Bluebird and Small Cavity Nester Conservation
Sialis - Bluebirds and other small cavity nesters


I found an egg - can I incubate it?

Sometimes people find an egg on the ground, or come across a nest they believe is abandoned, and want to know if they can "rescue" the egg(s) and incubate them. While they usually just want to help or learn, and their intentions are good, here is why the answer is no.

Is it legal?

  • No. It is actually illegal to possess the eggs of a native bird (under the Migratory Bird Act) without a permit, in part because people used to collect eggs.

Is it a good idea?

  • No. The nest may not be abandoned.
    • Most cavity nesters lay one egg a day, and wait until they have a full clutch before they start incubating the eggs, so they will all hatch at the same time. After laying an egg, the parent(s) may stay away from the nest to avoid drawing predators to it. Other birds are very secretive during nesting.
    • Some birds actually nest on the ground, and intentionally lay their eggs there.
    • See below.

Would it hatch?

  • Probably not.
    • The parent may have begun incubating the egg already. If incubation is interrupted for any length of time, the embryo dies, and would not hatch anyway (and a rotten egg smells really nasty after a while.)
    • The egg may be damaged (e.g., if it fell from a nest, or was removed by a predator), and would not hatch anyway, or would hatch a deformed chick.
    • The correct temperature required for hatching for each species is often not known, and the eggs must be turned constantly in order to hatch a healthy chick.

How would you care for the chick if it did hatch?

  • If the eggs were to hatch, which is unlikely, the young have to be fed every 5-15 minutes with a special diet, from daybreak till dusk, and kept warm. If they are not fed an appropriate diet, they may not develop properly.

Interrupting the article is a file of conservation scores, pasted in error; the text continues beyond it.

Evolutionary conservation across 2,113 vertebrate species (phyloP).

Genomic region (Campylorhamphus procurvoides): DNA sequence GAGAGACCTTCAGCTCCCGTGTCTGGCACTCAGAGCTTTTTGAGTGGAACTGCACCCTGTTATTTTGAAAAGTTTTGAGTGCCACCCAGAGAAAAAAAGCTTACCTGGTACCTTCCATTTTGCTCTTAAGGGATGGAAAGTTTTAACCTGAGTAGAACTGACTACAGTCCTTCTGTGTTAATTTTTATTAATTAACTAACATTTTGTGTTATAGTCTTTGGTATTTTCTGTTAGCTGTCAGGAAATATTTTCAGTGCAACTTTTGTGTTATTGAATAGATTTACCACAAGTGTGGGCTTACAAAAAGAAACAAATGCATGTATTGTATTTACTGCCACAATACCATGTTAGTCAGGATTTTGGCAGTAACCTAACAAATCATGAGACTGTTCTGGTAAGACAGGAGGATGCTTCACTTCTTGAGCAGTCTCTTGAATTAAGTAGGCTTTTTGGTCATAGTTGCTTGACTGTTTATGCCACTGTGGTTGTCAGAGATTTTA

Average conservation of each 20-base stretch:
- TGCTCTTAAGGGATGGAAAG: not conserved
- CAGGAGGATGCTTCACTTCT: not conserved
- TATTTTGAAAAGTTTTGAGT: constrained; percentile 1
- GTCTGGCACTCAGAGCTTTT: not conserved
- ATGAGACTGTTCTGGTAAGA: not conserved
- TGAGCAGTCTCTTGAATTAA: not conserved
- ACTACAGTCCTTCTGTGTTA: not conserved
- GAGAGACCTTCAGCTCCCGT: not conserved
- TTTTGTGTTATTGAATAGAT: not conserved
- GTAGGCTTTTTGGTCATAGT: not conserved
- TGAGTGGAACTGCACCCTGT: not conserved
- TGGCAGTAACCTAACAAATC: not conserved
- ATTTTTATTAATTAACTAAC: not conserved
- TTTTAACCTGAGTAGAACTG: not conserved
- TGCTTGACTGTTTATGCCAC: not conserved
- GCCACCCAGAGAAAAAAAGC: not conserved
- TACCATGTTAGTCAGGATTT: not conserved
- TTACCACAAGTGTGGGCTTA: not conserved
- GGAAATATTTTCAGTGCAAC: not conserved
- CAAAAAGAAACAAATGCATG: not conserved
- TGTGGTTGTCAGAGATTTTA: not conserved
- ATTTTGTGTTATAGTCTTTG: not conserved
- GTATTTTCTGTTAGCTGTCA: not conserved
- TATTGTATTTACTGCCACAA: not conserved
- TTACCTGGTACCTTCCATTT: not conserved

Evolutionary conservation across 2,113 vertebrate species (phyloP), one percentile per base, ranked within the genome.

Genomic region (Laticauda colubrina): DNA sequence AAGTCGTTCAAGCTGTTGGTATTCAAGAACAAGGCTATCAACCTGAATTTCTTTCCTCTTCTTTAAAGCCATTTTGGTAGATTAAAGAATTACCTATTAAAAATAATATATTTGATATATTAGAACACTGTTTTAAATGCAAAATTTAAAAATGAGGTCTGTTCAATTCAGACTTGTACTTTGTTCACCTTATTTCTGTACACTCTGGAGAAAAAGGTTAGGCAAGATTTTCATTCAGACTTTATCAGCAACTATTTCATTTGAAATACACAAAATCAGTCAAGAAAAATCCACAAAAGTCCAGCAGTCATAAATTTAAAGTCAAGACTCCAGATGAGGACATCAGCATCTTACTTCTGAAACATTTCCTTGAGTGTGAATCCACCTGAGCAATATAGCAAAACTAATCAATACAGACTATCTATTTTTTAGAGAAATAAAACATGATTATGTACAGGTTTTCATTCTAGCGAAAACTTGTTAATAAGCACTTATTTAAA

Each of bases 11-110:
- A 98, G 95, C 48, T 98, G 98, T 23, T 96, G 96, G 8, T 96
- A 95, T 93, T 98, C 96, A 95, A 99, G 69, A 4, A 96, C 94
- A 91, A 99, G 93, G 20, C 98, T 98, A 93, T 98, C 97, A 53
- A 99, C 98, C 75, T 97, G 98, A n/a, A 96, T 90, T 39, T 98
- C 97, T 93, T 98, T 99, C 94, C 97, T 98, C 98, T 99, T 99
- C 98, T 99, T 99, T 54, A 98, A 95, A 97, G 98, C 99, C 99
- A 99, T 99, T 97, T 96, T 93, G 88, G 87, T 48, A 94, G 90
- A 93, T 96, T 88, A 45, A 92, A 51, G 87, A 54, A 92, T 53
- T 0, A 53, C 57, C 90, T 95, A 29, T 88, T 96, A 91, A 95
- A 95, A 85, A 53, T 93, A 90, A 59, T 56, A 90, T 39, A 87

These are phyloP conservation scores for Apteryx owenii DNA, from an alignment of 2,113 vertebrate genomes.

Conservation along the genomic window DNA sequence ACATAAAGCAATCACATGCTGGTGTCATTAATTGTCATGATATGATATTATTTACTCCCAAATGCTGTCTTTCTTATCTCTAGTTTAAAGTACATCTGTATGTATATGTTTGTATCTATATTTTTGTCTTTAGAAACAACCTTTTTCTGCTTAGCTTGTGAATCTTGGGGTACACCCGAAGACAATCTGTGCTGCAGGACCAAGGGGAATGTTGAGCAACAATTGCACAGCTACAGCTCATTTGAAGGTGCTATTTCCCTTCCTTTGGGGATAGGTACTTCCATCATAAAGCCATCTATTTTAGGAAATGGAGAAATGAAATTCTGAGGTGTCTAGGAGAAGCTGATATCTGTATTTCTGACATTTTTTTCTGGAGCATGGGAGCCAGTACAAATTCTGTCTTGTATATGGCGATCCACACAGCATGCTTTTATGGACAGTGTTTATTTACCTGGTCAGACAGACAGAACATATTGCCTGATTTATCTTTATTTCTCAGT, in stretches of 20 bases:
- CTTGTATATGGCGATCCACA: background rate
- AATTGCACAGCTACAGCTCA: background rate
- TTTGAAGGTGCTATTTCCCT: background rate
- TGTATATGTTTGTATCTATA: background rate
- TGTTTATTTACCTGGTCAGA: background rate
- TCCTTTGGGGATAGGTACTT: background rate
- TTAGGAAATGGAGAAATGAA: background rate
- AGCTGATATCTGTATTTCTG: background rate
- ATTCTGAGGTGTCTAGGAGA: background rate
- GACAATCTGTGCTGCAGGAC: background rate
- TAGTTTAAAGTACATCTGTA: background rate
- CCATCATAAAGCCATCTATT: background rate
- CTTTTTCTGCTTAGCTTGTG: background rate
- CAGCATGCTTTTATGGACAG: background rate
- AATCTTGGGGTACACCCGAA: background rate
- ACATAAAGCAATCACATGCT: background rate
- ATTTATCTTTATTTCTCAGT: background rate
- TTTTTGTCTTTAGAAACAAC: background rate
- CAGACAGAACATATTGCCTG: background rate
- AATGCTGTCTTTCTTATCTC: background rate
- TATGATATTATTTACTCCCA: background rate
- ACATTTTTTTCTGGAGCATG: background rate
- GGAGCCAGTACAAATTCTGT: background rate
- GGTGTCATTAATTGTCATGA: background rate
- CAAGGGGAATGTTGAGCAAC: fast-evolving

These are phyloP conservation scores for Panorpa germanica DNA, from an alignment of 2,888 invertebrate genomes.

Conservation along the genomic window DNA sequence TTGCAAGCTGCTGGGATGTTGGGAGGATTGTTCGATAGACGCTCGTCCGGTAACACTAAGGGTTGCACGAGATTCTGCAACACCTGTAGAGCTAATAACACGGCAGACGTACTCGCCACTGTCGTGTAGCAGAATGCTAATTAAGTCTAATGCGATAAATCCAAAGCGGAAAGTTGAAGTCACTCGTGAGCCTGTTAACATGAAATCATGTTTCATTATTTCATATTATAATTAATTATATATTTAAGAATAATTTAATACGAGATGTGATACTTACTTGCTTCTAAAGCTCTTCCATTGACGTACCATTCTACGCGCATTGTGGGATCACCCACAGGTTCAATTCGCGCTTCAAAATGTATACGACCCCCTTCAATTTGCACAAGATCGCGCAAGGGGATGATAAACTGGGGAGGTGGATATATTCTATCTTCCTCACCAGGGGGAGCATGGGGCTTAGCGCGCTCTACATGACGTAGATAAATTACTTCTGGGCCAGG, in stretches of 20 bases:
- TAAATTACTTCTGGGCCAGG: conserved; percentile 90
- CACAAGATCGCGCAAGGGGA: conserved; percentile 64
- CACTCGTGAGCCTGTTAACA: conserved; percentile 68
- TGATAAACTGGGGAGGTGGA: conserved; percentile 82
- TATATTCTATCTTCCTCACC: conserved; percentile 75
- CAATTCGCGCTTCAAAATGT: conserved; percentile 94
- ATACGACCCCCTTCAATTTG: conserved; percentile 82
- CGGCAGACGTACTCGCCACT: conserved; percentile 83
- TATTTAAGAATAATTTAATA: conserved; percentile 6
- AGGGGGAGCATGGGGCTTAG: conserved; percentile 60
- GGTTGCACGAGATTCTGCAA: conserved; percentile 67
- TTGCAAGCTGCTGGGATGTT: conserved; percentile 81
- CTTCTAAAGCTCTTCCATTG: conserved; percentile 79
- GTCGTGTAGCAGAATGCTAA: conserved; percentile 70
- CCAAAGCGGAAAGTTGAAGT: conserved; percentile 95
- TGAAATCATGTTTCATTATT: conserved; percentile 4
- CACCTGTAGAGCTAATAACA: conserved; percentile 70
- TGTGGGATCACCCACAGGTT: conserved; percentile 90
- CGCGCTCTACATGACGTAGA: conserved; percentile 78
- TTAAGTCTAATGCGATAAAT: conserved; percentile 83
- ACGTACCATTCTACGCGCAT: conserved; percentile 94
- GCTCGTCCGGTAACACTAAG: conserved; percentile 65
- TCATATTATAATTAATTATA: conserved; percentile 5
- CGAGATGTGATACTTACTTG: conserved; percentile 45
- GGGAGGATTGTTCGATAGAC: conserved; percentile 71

• Only a bird can properly teach their young to hunt for food and find water, and defend themselves from the dangers of the natural world. Wild birds should really be raised by members of their own species, in order releasable into the wild. They are not pets.
  • Only a licensed rehabber is allowed to raise a wild bird. They don't incubate eggs unless they belong to some endangered species.

Would the chick be able to be released into the wild?

  • The hatchlings of some species will 'imprint' or bond with the first caregiver they encounter, making it less likely that they will be able to fend for themselves in the wild. (Professional rehabbers and zoos know how to prevent imprinting when rearing wild birds.)
  • The young may rely on their natural parents to learn how to survive and hunt. A human is ill-equipped to do this.

The good news is that if the parents are alive and they lose a nest, eggs or young, they often go on to nest again.

What CAN I do instead?

  • If you find an egg on the ground, it is unbroken and you know where the nest is and can safely reach it, you can try to gently place it back in the nest (note that eggs are very fragile.)
  • Do not "foster" eggs into another nest. This can overload the parents, and if incubation has already begun in one nest, they will be out of synch for hatching.
  • For people interested in experiencing what it is like to raise birds, a domestic bird like a duck or a chicken is a much better, legal choice.
  • People who want to help wild birds should offer or help preserve suitable habitat, offer sources of food (e.g., by planting native plants that produce berries), offer water (e.g., a birdbath) and proper, safe housing (i.e., nestboxes) for birds that nest in cavities.
  • If you really want to see eggs hatching, monitor bluebird boxes and maybe you will get a glimpse of chicks hatching in their proper venue.
  • Consider donating to your local Wildlife Rehabber. These people are usually volunteers who spend large sums of their own money to help injured or orphaned wildlife. You might also ask if they do educational tours.

More Information and Links:

A man who never sees a bluebird only half lives.
- Lewis Gannett (printed in The Gardener's Guide to Life, Griswold Freeman)

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